Dinghies & Dunmore East with Flica in Rare Old Times

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From time to time, a photo scrolls across the screen, its origins unknown and its destination a mystery, yet its reality is perfectly clear. This header photo is one of them. I don’t know how it came about, or who sent it, or even who took it about seventy years ago.

But everything indicates that this is a first IDRA Dinghy Week in Dunmore East, which would make it 1950 or 1955, and it is assumed that it was in 1950 when Teddy Crosbie won the Helmsmans Championship, racing in the new ones. hot boats of the IDRA 14 class which in 2021 will celebrate its 75th anniversary.

They spent that week in 1950 afloat on temporary moorings, something designer O’Brien Kennedy had been asked to make them well capable of, for when the design was commissioned in 1946 clubs such as Waterford Harbor SC in Dunmore East had little of the way of dinghy parks with their own boat launching ramps.

That said, WHSC was well aware of the IDRA 14s and its own class of National 18s built to the Yachting World sponsored Uffa Ace design of 1938 – in the photo there is a handful moored to the dock to the right.

Flica’s barometer, installed in a section of her broken mast recovered after her fall on August 15, 1957 at the Cobh People’s Regatta.

But of course the eye-catching lens of the whole image is the 12-meter Flica, the Queen of Cork Harbor, designed by Charles E Nicholson and built by C&N in 1929, where they still speak in muted tones. of the time. she was dismasted during the Cobh People’s Regatta. It was certainly a lot of masts to collapse, and it also seemed impossible to climb it without assistance.

This made it a useful challenge. In Dunmore East at the time, Waterford’s three McBride brothers – Oweny, Davy and Denny – were staples of the summer sailing scene, and Davy embarked aboard Flica, where he quickly delivered controversial opinions in the classic Davy style. So, to get some rest, Flica’s ship company challenged him to climb the mast.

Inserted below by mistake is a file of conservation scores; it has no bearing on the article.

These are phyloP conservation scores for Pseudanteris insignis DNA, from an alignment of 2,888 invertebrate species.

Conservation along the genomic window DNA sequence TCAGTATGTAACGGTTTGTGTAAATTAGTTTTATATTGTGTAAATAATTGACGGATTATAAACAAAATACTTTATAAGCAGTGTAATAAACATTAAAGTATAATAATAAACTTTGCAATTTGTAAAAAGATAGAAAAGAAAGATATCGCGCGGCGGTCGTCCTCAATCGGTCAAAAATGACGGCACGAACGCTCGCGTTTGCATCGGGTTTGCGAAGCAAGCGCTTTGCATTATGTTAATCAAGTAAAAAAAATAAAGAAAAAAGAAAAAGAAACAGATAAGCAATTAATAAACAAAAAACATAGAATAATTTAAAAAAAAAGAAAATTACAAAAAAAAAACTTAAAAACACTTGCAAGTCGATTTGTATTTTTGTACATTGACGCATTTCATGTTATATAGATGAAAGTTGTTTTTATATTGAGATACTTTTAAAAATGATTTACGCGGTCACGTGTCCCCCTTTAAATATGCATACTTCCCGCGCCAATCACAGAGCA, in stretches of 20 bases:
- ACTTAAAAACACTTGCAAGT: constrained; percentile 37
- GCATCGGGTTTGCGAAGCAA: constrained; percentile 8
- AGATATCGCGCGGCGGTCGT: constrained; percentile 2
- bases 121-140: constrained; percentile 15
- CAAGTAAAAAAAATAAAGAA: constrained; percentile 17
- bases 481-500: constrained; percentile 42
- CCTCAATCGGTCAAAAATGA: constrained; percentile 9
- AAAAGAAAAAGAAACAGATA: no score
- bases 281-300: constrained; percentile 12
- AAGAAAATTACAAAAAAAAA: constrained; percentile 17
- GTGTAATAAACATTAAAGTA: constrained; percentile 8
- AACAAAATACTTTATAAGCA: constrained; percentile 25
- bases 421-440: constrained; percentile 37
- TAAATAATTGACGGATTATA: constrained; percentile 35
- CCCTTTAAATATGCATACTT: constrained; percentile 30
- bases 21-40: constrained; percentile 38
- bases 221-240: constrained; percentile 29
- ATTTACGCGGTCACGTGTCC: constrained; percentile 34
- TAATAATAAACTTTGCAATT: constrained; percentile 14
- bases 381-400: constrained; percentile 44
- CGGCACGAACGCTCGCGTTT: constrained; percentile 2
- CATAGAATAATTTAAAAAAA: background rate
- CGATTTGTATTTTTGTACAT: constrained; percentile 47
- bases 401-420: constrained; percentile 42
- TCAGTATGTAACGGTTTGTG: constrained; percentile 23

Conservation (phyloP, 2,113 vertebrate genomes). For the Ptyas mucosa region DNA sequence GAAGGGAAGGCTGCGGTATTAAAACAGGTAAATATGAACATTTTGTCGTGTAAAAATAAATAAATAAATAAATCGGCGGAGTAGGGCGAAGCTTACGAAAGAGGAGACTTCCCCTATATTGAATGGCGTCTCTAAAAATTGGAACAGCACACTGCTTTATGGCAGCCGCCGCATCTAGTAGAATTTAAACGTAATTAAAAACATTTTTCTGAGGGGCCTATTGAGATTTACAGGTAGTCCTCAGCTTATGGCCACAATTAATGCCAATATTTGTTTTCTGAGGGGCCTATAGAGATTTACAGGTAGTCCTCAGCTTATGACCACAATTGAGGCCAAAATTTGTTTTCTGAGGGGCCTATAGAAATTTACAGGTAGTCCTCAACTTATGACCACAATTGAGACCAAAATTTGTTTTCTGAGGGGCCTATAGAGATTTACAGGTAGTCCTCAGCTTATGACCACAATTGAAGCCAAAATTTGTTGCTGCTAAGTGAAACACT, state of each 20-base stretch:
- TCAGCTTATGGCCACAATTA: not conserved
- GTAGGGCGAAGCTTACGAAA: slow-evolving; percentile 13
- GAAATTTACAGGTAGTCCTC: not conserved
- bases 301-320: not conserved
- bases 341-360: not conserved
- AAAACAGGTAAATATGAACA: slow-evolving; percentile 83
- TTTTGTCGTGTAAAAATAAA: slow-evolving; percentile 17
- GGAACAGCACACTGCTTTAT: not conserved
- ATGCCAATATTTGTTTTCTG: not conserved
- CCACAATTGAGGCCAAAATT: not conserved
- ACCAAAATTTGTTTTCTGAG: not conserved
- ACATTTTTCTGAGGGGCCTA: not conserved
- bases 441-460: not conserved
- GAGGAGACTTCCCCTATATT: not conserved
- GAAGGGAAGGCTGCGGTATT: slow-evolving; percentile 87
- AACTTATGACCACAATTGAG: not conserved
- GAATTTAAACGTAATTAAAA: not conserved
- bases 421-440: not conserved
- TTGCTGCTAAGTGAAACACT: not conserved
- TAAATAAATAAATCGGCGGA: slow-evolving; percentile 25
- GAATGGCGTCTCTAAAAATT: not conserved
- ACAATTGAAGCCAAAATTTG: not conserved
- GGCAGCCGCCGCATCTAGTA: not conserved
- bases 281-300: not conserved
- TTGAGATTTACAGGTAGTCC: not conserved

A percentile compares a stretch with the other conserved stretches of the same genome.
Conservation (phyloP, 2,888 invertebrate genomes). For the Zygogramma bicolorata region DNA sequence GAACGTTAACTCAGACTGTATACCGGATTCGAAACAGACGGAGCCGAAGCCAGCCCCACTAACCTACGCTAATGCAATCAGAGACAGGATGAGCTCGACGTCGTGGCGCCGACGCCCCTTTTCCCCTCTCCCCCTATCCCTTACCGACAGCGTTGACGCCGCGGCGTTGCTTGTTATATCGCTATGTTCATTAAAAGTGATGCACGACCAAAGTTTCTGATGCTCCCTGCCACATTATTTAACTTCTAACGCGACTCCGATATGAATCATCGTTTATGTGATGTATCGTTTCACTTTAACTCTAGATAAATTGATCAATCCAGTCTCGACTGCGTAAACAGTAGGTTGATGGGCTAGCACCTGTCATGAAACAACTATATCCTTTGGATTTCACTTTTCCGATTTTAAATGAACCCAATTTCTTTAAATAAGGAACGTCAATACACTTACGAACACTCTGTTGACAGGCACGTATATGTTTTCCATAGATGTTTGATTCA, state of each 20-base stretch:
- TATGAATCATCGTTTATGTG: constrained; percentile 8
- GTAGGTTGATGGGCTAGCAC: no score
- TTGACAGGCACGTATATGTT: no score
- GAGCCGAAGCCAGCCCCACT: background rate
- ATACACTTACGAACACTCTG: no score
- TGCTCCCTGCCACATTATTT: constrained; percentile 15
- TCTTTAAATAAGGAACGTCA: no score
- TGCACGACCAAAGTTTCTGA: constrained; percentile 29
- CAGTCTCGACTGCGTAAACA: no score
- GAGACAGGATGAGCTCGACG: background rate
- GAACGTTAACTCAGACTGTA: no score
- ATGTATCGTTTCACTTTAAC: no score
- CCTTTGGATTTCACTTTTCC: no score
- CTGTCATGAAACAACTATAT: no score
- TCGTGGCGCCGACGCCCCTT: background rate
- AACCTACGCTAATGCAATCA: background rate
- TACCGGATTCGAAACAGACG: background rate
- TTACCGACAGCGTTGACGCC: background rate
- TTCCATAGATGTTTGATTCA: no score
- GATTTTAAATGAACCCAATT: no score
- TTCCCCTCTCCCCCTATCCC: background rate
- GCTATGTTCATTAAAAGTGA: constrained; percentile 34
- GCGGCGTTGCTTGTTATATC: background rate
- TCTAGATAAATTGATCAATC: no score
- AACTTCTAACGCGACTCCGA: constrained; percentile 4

He did better than that. Instead of raising the spar itself, he raised the forestay hand in hand and climbed the last piece of the mast to the masthead itself. Then he lowered the backstay hand in hand, and barely stopped to catch his breath before resuming explaining to the Corkmen why Dunmore East and his sailors were infinitely superior to anything Cork Harbor could hope to offer.

The downward spiral.  A stalled restoration project on Flica, seen in Birdham in Sussex in 2013. Photo: WM NixonThe downward spiral. A restoration project stuck on Flica, seen in Birdham in Sussex in 2013. Photo: WM Nixon

Alas, Davy McBride is no longer with us and Flica is barely hanging on by a thread. It was around 2013 that we found her in the Birdham Pool hangar on Chichester harbor, paralyzed in a very stalled restoration project. Since then she has been more or less kicked out of Sussex and was last heard about a year ago looking genuinely desolate in a field in Essex.

Barely alive: the 1929 International 12 Meter Flica and several times the Solent Championship, seen in Essex in 2020Barely alive: the 1929 International 12 Meter Flica and several times the Solent Championship, seen in Essex in 2020

The stern is the part of Flica that most other 12-meter sailors saw in the Solent in the 1930s, but luckily few saw it like this.The stern is the part of Flica that most other 12-meter sailors saw in the Solent in the 1930s, but luckily few saw it like this.F

It would be a miracle if a philanthropist with bottomless pockets could hire him for one of those 12-meter zillion-euro restorations that classic boat builders Robbe & Berking specialize in on the Danish-German border. . Because our header photo reminds us of a simpler time when Irish sailing was more consistent, all boats were beautiful, Dinghy Week would see fleets of cruisers moving to accommodate small boat racers, and everyone knew each other.


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